Author: Dr. Norman Johnson, CEO

I recently reviewed data from our workers compensation reports that involved incidents of workplace violence. The data included 2012 to the present. We had a total of seven incidents with one report of lost time. This was with 700 full and part-time employees, for an annual incidence of workplace violence of .14%. My question was, how do we relate to other areas of healthcare.

Recently there was a review article on “Workplace violence against healthcare workers in the United States” in the New England Journal of Medicine, April 28, 2016. The data in the article was impressive because it points out that the healthcare sector is statistically among the industries most subject to violence in the United States. It is noted that there are high rates of abuse toward physicians and nurses primarily by patients with mental illness or displaying narcotic seeking behavior.

While the emergency department and psychiatric wards are the most violent, home health care workers report a workplace violence of 61% annually. Homicide is the second leading cause of workplace death in this group exceeded only by motor vehicle crashes. In a large study, 15% of nurses reported some type of workplace violence during their five most recent shifts. Emergency department nurses reported the highest rates with 100% reporting verbal assault and 82% reporting physical assault during prior years.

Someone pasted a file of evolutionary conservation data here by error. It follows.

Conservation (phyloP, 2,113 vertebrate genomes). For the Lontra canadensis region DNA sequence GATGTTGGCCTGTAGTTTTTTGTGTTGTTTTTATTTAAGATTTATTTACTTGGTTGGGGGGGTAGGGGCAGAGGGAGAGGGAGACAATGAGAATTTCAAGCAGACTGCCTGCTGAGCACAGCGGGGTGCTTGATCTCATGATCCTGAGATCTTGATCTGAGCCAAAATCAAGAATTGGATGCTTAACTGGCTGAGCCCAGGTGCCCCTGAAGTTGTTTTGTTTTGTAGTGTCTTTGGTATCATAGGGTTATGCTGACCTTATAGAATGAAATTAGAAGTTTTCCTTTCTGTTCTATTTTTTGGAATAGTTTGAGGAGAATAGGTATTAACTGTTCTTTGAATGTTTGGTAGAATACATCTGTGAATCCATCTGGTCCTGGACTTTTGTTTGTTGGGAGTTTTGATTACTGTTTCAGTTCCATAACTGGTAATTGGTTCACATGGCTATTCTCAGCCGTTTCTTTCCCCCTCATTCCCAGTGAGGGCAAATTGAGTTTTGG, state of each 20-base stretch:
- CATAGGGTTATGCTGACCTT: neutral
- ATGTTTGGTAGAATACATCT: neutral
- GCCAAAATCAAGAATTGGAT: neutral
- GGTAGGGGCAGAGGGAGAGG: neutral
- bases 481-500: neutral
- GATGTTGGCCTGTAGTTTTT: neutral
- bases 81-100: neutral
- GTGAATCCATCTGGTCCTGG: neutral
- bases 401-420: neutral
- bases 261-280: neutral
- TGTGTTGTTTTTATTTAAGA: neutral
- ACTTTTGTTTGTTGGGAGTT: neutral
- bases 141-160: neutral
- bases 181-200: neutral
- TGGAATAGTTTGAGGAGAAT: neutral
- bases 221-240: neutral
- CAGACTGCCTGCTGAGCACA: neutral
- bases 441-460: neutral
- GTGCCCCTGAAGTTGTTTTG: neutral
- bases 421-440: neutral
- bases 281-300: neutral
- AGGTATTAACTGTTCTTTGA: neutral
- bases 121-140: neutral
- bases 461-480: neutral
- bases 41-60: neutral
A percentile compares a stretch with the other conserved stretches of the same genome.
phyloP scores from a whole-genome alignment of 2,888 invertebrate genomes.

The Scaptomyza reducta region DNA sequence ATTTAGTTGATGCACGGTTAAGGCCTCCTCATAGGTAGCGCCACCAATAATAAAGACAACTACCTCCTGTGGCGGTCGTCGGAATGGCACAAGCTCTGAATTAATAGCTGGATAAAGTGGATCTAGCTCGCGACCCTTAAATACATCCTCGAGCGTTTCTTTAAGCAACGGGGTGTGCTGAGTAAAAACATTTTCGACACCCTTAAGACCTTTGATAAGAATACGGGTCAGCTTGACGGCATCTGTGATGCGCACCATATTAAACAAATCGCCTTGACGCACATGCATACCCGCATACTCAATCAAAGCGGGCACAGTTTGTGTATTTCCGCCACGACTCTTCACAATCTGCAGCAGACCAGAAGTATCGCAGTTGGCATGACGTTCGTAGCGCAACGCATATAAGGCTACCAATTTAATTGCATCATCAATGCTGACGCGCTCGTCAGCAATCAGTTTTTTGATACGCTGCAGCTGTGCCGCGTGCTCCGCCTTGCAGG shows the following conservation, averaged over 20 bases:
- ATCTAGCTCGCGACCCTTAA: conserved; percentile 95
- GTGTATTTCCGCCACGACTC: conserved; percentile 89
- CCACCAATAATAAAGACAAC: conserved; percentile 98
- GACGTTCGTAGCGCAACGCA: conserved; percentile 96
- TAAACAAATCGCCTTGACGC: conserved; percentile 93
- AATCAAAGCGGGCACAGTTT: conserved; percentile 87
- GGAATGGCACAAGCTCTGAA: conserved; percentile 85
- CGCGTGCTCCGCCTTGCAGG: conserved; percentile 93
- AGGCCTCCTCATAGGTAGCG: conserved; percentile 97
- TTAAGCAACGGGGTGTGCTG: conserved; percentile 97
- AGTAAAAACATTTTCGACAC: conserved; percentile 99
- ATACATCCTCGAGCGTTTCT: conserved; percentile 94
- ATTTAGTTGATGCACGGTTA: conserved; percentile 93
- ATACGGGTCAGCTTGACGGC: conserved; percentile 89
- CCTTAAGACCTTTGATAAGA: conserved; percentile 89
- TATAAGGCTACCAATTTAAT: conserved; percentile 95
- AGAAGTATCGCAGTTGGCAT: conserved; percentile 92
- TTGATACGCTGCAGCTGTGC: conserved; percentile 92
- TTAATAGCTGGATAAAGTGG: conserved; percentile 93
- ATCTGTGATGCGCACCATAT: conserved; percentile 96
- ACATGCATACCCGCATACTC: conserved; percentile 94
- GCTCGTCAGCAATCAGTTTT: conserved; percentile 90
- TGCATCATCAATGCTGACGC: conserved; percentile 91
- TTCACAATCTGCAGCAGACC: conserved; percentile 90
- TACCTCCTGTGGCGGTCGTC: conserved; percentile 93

Nursing aides are also at very high risk with 59% reporting weekly and 16% reporting daily abuse in nursing homes with dementia units. A survey of all staff members in a forensic psychiatric hospital reported a 70% annual incidence rate of physical assault. Once again, the characteristic that is most common among the perpetrators of workplace violence is altered mental status associated with dementia, delirium, substance intoxication, and decompensated mental illness. Certainly, you would think this would place jail healthcare in a very risky category.

Clearly, this demonstrates that working in jails is safe for healthcare workers in general. The article points out there are no programs, training, or metal detectors that have been successful in reducing violence. What are we doing that reduces our risk of staff injury from workplace violence? The answer I believe is the jails are an institution of heightened awareness. Therefore, we must continue to focus on the following risk management strategies:

  • Healthcare workers should endeavor to have security with them when they are seeing patients.
  • Verbal abuse should not be tolerated and all instances reported to security. This would include threatening language and low-level battery.
  • Look for signs of agitation.
  • Healthcare charts could be flagged to identify previously violent patients.

Clearly, high security and vigilance are the best prevention of workplace violence for jail healthcare workers. Our data indicates that it works.